We conducted this retrospective cohort study by retrieving data for 1 million participants randomly selected from the registered beneficiaries of the NHI program in 2000. This cohort represented 4% of all residents in Taiwan. The age and sex distributions of this cohort were similar to that of all beneficiaries at that time.22 All NHIRD data were evaluated for participants with claims before December 31, 2008.
We collected data for patients diagnosed as having glaucoma or ocular hypertension (International Classification of Diseases, Ninth Revision, Clinical Modification, 365.X or 364.22) first coded after January 1, 2001 (ie, no previous glaucoma/ocular hypertension diagnosis from January 1, 1996, to the date of diagnosis). A patient was deemed in need of persistent glaucoma medical treatment if more than 3 reimbursing claims with glaucoma diagnoses and associated drug prescriptions were identified. The index date was defined as the date when the patient’s condition was first diagnosed and treated with glaucoma medication.
In Taiwan, topical medication is usually used as the first-line treatment of open-angle glaucoma. Laser trabeculoplasty is used occasionally for medicated patients whose IOPs require further reduction. Of all identified patients with open-angle glaucoma in our database, only 3.2% received laser treatment during the study period. However, without detailed medical records, the necessity of persistent glaucoma medication could not be ascertained in patients with secondary glaucoma or patients who received laser treatment or glaucoma surgery during the study period. Thus, we excluded all patients with secondary glaucoma (International Classification of Diseases, Ninth Revision, Clinical Modification: 364.22, 365.3X, 365.4X, 365.5X, and 365.6X; 6.1% of all patients with glaucoma) or a history of glaucoma laser or incision surgery. Patients with primary angle-closure glaucoma (International Classification of Diseases, Ninth Revision, Clinical Modification: 365.2X; 20.1% of all patients with glaucoma) were excluded from this study because laser iridotomy was regarded as the primary treatment of choice.
The data for all patients were observed and traced for at least 2 years after the index dates. Patients who died or left the insurance program within 2 years after the initial glaucoma diagnosis were excluded from the analysis. Patients with incomplete registry data, such as unknown sex, inconsistent birth date, or incomplete insurance information, were also excluded from this study.
Persistence with medication was defined as the continuous refilling of a topical glaucoma medication with a time interval equal to or less than 90 days based on the pharmacy claim data. Nonpersistence was defined as a gap of more than 90 days for drug refills. To make our results comparable with various previous studies, we also tried to define the prescription gap as more than 60 days or 120 days by calculating the medication possession ratios, which equal the sum of supply days of all glaucoma medications divided by the total days during the follow-up period as a sensitivity analysis.
Patient demographic data included the age at which the glaucoma diagnosis was first coded, sex, and urbanization of the working area. Age was stratified into the following 4 groups: younger than 20 years, 20 to 39 years of age, 40 to 59 years of age, and 60 years or older. Living or working areas were categorized as urban, suburban, or rural based on population density, the availability of medical resources, age distribution, and education levels of residents living in these areas. Diagnosis of dementia was confirmed if the diagnosis code was observed 3 or more times in ambulatory claims or once in the in-patient claims in the database.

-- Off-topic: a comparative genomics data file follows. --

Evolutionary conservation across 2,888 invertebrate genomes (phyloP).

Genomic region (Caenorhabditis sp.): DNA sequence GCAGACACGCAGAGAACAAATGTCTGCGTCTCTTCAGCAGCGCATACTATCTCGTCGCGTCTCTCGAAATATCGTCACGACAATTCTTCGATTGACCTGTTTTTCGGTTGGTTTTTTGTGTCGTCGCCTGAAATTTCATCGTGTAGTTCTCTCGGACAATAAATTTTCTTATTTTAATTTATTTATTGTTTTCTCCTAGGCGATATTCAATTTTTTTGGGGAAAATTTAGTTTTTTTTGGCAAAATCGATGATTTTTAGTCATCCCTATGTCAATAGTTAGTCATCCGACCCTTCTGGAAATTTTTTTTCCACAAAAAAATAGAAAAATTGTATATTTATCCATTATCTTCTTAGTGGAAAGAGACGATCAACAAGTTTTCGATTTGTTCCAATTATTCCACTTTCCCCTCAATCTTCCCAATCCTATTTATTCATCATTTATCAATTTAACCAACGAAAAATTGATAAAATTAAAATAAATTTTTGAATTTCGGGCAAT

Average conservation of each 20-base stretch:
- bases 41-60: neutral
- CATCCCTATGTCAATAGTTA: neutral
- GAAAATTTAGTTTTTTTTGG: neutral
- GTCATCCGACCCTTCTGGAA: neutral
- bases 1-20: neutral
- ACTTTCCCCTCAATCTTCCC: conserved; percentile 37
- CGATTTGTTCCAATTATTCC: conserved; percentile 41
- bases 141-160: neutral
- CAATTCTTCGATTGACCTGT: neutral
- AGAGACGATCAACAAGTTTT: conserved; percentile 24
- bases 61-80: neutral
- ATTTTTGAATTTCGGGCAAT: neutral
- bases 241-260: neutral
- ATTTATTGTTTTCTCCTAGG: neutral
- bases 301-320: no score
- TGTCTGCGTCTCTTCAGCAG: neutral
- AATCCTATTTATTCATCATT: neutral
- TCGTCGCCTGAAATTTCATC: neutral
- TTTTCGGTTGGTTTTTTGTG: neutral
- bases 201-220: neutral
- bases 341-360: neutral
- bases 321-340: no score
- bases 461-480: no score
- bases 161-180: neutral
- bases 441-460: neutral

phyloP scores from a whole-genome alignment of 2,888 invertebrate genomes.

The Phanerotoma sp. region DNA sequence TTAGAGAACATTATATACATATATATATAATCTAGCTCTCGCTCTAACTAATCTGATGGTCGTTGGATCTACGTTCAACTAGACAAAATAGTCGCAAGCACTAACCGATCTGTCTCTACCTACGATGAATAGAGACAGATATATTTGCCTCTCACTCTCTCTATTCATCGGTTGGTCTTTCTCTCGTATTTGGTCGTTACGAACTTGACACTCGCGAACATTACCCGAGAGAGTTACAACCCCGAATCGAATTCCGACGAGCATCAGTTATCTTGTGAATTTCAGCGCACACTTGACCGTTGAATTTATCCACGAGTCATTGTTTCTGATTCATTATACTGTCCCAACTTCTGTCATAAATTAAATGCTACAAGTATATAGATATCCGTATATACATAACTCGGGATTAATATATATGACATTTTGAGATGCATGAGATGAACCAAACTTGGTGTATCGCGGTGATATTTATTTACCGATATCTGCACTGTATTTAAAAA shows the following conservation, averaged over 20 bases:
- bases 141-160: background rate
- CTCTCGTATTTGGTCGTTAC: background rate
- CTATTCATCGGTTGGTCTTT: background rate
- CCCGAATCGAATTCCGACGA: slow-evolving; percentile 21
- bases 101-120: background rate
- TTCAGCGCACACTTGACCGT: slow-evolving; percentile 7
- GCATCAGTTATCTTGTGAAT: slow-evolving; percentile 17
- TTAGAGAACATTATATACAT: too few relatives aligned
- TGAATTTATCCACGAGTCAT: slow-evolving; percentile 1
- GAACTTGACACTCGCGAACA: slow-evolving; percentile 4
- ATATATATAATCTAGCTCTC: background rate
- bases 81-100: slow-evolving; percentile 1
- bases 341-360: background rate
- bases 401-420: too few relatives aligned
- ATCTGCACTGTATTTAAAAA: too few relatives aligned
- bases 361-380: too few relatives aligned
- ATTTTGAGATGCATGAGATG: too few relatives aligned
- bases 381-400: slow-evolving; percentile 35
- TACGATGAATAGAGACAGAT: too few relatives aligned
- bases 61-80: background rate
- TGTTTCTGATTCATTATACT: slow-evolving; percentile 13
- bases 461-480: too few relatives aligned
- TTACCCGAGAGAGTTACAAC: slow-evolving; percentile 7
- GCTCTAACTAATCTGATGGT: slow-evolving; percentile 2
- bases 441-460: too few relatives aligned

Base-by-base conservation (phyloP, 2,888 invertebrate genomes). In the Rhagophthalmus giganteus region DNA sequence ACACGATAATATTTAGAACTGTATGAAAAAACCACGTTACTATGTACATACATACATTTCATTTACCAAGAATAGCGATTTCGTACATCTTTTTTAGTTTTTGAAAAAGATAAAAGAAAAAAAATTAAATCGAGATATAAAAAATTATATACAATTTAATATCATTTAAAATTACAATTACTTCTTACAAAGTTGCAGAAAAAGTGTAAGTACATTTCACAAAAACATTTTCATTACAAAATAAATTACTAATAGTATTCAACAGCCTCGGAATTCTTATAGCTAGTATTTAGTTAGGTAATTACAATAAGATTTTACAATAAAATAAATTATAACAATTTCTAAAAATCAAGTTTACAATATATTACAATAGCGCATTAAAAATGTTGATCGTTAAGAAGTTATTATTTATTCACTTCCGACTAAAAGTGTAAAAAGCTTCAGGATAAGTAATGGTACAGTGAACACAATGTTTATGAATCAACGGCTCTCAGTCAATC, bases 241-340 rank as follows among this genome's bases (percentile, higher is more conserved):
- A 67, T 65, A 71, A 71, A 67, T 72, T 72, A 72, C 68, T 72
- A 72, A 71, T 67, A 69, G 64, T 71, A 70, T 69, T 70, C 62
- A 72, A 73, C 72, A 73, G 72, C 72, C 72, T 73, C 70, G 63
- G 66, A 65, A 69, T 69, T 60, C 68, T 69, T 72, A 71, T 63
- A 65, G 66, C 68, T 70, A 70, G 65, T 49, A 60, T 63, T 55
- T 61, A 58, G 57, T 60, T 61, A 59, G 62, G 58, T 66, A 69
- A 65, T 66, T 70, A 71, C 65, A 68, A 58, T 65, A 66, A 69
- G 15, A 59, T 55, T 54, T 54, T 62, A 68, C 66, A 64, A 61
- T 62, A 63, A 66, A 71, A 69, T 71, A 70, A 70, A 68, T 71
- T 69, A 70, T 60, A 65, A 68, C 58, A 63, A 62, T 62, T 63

Drug-related factors were analyzed based on prescriptions at the last visit of drug refill including the number and class of topical glaucoma medications and whether commercial fixed combination drugs were used. Patients using 1 fixed combination medication, such as Cosopt (dorzolamide/timolol), were categorized as using 2 medications. To confirm the relationship between prescribed medications and a patient’s persistence, we repeated the analysis using the initial prescription and compared the results with what were obtained by using the final prescription as a sensitivity analysis.
The age and sex of the ophthalmologist a particular patient most frequently visited, accreditation levels of medical utilities, and the continuity of care index (COCI) were also analyzed. The age of the ophthalmologist was categorized as younger than 45 years or 45 years or older. The COCI was calculated using the Bice and Boxerman23 equation:Where N is the total number of physician (ie, ophthalmologists) visits, nj is the number of physican visits, j represents a given physician, and m is the number of different physicians the patient visited during the study period. The index is between 0 and 1, with 1 indicating that the patient had perfect continuity of care and 0 indicating that the patient had poor continuity of care.
To determine the association between each factor and drug persistence, a univariate analysis was performed with the χ2 test and a multivariate analysis calculated an adjusted hazard ratio for nonpersistence using Cox proportional regression models. The ratios of persistence and 95% CIs were calculated as the reciprocal of the adjusted hazard ratios (1 divided by the adjusted hazard ratio). The SAS statistical package version 9.2 was used for all statistical calculations. The 2-sided significance level was set at P = .05.
A total of 4100 patients newly diagnosed as having glaucoma were identified from the database. Of these patients, 592 cases (14.4%) died or left the insurance program within 2 years and 3134 of them met the inclusion criteria. Among these patients with glaucoma, 759 (24.2%) were persistent in using their glaucoma medication for at least 2 years after the first prescription. In contrast, 2375 patients discontinued their drug refill for more than 90 days at any point during the follow-up. Most of the nonpersistent cases (91.7%) discontinued their drugs in the first year and 57.7% of the nonpersistent patients restarted their medication during the follow-up.